Follow
Share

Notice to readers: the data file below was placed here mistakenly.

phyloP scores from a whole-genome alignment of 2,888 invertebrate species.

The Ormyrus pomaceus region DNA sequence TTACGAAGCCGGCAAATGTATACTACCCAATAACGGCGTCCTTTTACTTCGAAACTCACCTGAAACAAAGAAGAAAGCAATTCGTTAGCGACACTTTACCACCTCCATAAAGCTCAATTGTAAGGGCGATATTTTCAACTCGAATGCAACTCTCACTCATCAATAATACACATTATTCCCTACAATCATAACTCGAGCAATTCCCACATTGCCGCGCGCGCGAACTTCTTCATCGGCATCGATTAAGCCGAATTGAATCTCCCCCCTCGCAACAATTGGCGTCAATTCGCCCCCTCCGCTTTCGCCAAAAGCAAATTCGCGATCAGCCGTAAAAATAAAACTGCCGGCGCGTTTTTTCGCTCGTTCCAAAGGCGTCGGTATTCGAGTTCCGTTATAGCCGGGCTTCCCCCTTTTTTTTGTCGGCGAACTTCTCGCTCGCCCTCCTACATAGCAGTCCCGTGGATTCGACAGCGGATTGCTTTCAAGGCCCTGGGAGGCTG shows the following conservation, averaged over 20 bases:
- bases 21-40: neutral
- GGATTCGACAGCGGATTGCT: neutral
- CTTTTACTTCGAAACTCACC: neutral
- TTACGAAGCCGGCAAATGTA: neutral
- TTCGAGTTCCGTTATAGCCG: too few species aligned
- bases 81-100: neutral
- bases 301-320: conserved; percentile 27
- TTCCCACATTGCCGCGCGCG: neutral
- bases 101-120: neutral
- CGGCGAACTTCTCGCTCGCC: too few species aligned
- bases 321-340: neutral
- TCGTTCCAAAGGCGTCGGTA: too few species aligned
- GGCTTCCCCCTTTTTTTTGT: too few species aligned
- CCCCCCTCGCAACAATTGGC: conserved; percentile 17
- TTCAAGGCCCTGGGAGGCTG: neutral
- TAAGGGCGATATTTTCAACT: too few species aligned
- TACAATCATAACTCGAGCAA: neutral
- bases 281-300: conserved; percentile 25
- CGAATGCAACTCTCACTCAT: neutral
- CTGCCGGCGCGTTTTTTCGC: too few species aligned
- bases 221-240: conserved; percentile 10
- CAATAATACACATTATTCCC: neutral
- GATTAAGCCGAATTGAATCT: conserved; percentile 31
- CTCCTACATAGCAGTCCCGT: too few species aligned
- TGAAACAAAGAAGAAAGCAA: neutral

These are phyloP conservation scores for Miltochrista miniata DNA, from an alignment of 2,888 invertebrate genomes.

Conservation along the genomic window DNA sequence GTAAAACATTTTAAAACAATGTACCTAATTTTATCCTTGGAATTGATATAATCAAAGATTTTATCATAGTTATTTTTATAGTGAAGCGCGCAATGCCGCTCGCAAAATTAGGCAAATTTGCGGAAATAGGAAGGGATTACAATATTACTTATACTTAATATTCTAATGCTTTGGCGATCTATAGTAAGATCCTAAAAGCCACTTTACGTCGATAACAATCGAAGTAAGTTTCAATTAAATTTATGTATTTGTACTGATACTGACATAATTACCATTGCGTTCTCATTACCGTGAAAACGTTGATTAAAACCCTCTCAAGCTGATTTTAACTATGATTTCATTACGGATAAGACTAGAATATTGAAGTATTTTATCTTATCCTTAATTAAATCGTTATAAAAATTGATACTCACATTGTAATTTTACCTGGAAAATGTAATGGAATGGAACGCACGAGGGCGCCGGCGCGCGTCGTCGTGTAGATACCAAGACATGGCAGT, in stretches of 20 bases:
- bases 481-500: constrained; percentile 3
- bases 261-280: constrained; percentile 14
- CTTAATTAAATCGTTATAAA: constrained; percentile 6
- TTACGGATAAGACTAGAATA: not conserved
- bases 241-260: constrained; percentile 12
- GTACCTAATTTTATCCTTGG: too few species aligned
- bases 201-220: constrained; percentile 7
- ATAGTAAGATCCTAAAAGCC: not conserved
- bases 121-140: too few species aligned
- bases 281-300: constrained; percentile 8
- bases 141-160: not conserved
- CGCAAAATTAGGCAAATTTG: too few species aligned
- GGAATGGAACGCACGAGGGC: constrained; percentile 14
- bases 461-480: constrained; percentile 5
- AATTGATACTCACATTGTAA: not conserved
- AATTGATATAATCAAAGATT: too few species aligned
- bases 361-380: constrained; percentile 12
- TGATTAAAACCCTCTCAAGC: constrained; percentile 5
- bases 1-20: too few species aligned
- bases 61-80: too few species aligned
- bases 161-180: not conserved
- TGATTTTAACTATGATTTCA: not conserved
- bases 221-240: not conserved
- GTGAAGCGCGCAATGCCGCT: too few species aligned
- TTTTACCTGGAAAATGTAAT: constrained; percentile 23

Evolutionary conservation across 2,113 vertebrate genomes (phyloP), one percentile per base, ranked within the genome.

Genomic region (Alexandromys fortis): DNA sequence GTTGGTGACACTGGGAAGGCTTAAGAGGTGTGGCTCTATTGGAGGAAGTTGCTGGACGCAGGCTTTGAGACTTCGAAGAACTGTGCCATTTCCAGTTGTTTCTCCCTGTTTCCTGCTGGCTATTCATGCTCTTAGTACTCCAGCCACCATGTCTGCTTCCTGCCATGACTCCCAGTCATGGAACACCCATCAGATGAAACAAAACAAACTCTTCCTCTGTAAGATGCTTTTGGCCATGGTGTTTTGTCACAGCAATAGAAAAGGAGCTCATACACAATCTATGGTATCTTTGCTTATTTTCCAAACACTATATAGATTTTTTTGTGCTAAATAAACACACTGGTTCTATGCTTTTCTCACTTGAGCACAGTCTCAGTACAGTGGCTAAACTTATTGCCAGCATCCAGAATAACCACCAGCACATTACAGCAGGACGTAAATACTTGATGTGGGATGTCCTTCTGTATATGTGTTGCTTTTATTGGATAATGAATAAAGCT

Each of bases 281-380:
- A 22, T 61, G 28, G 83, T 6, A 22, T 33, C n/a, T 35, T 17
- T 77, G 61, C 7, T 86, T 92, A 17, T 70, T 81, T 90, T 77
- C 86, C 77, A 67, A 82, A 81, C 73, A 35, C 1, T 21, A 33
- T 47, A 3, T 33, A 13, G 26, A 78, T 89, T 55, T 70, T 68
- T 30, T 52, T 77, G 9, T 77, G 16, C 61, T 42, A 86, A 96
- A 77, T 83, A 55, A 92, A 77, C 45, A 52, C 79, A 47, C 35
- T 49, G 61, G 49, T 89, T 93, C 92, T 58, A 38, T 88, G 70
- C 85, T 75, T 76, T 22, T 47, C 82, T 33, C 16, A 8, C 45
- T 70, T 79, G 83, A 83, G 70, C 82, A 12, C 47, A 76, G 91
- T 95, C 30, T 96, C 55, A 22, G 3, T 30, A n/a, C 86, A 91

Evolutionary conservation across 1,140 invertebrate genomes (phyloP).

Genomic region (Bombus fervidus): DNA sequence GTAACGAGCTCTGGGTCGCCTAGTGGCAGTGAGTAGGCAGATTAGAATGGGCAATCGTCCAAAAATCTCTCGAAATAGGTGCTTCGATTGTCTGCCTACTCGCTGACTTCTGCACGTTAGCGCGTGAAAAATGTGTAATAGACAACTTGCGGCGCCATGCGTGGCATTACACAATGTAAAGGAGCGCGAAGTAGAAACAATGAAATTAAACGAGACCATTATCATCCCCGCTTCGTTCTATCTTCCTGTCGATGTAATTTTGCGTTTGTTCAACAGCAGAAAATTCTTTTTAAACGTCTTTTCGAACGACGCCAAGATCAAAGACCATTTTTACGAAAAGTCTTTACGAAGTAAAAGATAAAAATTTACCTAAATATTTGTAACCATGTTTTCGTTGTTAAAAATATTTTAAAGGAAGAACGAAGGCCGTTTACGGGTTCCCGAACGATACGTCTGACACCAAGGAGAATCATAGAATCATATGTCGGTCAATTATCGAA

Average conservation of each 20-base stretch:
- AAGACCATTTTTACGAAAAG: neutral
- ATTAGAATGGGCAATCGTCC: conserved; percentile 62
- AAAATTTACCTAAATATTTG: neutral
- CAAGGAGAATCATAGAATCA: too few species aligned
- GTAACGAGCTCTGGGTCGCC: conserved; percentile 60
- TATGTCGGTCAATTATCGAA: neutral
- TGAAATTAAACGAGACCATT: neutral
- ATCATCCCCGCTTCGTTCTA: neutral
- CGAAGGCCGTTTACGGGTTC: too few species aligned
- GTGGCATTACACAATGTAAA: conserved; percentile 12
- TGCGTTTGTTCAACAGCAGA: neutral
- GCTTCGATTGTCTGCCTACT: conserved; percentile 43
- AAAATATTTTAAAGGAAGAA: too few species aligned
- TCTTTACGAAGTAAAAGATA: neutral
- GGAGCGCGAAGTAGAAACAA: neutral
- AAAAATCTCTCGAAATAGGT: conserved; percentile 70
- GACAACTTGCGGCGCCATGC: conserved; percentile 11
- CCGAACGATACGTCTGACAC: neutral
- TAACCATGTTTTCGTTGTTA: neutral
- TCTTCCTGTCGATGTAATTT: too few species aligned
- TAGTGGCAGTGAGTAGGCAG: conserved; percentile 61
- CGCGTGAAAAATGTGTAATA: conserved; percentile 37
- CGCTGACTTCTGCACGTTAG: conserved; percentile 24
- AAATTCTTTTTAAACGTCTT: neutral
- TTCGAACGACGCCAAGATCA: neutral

My mother was living alone and it just wasn't working out. She has a mobility problem and can only get around in a walker and mostly a wheelchair. My husband and I were doing every for her like shopping, taking her to the dr, getting her meds etc. About 8 months ago after she fell at home and wound up in the hospitalo, the dr stated that she can't live alone. My husband and I tossed this around in our heads for a long time and decided that the best thing would be to try to get her into assisted living for a few months to see how that works and then we would decide what is best for her. My mother is trying to be very independent there and refused to have someone help her with dressing, showering and helping her get around. She gets around in her wheelchair very well but just goes down for the meals and her pills and goes up to her room to watch tv and knit. It's costing a fortune to stay there and she's going to run out of money soon. We're getting her house ready for sale but we know the real estate market is terrible right now and her house is worth 1/2 of what it was a few years ago. I thought Medicaid would be the answer but when we spoke to someone about it, we were told that my mother would have to spend everything she has and then apply. My father died at a very young age and my mother managed to pay off her house all by herself by working hard. It's all she has. My mother mentioned the other day that it would be so nice if we all lived together. My husband and I are thinking that maybe we should have her come live with us. I've been thinking about this 24/7. It's always on my mind. I love my mother and want to do what's best. I have a brother and sister who do nothing and don't even make suggestions. Has anyone else had to make this type of decision. If so, how are things. I'm so afraid to spend down all my mother's money at the AL and then she'll be left with nothing. We've checked a lot of ALs in our area (NJ) and the prices are all high.